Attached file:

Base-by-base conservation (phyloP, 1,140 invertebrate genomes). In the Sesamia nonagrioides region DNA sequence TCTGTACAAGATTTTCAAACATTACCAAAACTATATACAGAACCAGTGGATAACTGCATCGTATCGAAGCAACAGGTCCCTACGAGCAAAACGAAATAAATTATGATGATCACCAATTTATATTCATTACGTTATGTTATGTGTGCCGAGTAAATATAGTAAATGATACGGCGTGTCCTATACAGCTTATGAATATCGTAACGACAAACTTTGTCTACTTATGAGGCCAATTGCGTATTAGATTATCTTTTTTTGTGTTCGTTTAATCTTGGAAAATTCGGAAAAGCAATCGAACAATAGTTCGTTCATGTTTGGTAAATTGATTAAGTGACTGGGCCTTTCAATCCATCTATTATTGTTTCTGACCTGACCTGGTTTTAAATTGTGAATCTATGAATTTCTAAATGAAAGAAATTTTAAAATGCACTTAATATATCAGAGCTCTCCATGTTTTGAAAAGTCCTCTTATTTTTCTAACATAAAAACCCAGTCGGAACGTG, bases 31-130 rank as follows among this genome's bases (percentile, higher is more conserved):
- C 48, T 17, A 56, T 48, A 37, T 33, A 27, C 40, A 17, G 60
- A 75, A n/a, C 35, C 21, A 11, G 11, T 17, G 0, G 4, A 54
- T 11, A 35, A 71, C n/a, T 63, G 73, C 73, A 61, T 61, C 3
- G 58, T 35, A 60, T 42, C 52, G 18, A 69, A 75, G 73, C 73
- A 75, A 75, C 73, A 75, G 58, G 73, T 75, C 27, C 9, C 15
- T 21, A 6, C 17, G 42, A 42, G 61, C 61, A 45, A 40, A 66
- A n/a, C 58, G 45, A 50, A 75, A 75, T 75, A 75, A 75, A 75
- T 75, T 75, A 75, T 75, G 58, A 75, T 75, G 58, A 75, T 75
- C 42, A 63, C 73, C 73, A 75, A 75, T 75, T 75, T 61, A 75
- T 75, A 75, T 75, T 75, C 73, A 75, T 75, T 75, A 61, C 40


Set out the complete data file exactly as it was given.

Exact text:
Base-by-base conservation (phyloP, 1,140 invertebrate genomes). In the Sesamia nonagrioides region DNA sequence TCTGTACAAGATTTTCAAACATTACCAAAACTATATACAGAACCAGTGGATAACTGCATCGTATCGAAGCAACAGGTCCCTACGAGCAAAACGAAATAAATTATGATGATCACCAATTTATATTCATTACGTTATGTTATGTGTGCCGAGTAAATATAGTAAATGATACGGCGTGTCCTATACAGCTTATGAATATCGTAACGACAAACTTTGTCTACTTATGAGGCCAATTGCGTATTAGATTATCTTTTTTTGTGTTCGTTTAATCTTGGAAAATTCGGAAAAGCAATCGAACAATAGTTCGTTCATGTTTGGTAAATTGATTAAGTGACTGGGCCTTTCAATCCATCTATTATTGTTTCTGACCTGACCTGGTTTTAAATTGTGAATCTATGAATTTCTAAATGAAAGAAATTTTAAAATGCACTTAATATATCAGAGCTCTCCATGTTTTGAAAAGTCCTCTTATTTTTCTAACATAAAAACCCAGTCGGAACGTG, bases 31-130 rank as follows among this genome's bases (percentile, higher is more conserved):
- C 48, T 17, A 56, T 48, A 37, T 33, A 27, C 40, A 17, G 60
- A 75, A n/a, C 35, C 21, A 11, G 11, T 17, G 0, G 4, A 54
- T 11, A 35, A 71, C n/a, T 63, G 73, C 73, A 61, T 61, C 3
- G 58, T 35, A 60, T 42, C 52, G 18, A 69, A 75, G 73, C 73
- A 75, A 75, C 73, A 75, G 58, G 73, T 75, C 27, C 9, C 15
- T 21, A 6, C 17, G 42, A 42, G 61, C 61, A 45, A 40, A 66
- A n/a, C 58, G 45, A 50, A 75, A 75, T 75, A 75, A 75, A 75
- T 75, T 75, A 75, T 75, G 58, A 75, T 75, G 58, A 75, T 75
- C 42, A 63, C 73, C 73, A 75, A 75, T 75, T 75, T 61, A 75
- T 75, A 75, T 75, T 75, C 73, A 75, T 75, T 75, A 61, C 40